Let me Google the future of payments for you
- Pali Bhat leads Google's payment division.
- He spoke at the Money 20/20 about his firm's focus on invisible payments.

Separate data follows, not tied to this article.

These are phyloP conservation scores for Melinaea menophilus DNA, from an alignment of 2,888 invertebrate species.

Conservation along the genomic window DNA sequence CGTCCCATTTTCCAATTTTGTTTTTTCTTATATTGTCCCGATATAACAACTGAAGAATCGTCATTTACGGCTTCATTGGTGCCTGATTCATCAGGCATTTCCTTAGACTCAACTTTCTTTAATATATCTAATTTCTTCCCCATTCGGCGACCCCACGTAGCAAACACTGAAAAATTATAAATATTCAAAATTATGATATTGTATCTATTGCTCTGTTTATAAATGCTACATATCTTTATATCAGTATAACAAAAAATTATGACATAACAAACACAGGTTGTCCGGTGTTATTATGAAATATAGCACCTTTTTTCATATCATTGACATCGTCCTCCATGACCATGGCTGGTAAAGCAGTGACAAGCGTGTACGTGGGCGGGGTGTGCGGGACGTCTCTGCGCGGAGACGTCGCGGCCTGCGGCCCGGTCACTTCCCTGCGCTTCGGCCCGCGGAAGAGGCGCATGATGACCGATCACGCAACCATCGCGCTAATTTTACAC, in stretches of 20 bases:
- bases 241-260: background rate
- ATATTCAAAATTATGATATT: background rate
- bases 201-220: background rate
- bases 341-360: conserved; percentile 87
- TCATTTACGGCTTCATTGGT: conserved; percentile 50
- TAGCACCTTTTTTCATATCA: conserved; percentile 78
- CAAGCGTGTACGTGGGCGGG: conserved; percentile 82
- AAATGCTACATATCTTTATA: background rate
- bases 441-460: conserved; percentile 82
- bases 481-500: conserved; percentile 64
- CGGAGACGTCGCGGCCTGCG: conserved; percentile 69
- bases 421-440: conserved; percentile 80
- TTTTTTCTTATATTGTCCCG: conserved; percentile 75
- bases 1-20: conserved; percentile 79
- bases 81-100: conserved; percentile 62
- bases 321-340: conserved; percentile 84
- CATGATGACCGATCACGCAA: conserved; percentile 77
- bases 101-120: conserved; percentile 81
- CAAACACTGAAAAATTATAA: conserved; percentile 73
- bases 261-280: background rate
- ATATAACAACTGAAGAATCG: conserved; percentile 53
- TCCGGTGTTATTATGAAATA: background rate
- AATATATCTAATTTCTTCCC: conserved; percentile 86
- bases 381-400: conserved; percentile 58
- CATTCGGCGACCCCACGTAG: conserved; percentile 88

The first time Pali Bhat was introduced to frictionless commerce was as a child growing up in India. He'd run to the corner store to buy some things for his parents. Google's head of payments would choose what he wanted and just leave the store. The shop owner, who knew Pali's family, would settle up the bill at the end of the month. "Payments were truly invisible," Bhat told a large crowd at the Money 20/20 conference. Creating more of these frictionless experiences are part and parcel of Bhat's role at the technology giant. His product strategy includes making Google payment technology ubiquitous, frictionless, and delightful. Android's NFC tap and pay functionality, which doesn't require opening an app, goes a long way towards removing the friction in a payment experience and Bhat revealed that the firm is taking that approach even further. Called Handsfree, Google has been running a pilot in Silicon Valley with McDonalds and Chick-fil-A where Android users don't even need to take their phones out of their pockets to pay. Bhat's group runs the payments systems behind all Google products, like AdWords and YouTube, which both accept and disburse billions of dollars of payments to partners. With Android Pay and Google Wallet, he is also entrusted with mobile consumer payment solutions in store, in apps, on the web and P2P. Google's trying to remove friction around all types of payments, including in-app. That means making it easier for users of the apps to pay but also making it a lot easier for app developers to integrate Android Pay. Many top apps, like Instacart and Uber, have already done that and others are as well through integrations into Stripe and Braintree. "Developers are seeing dramatic conversions when they integrate Android Pay -- they just need 10 lines of code," he said. Google's also taking aim at online forms to speed up online payments. Using the firm's Payments Autofill in Chrome, users who have made purchases via Google can store their billing information in Chrome. This information can be used at a future purchase to automatically fill out a checkout form. "Merchants don't need to do anything. It's so easy for users that merchants are seeing a 25 percent higher conversion for people who use," Bhat admitted. Tackling forms is just the beginning for Google. The firm has its eyes on an even bigger prize -- eliminating forms as a major speed bump in payments. Google is collaborating with standards board W3C to enable users to completely bypass forms on their way to completing a transaction. What's new is old. If it's successful in getting more users to take up Google payment products, the firm's focus on frictionless commerce may bring payments back to Bhat's corner store experience in India.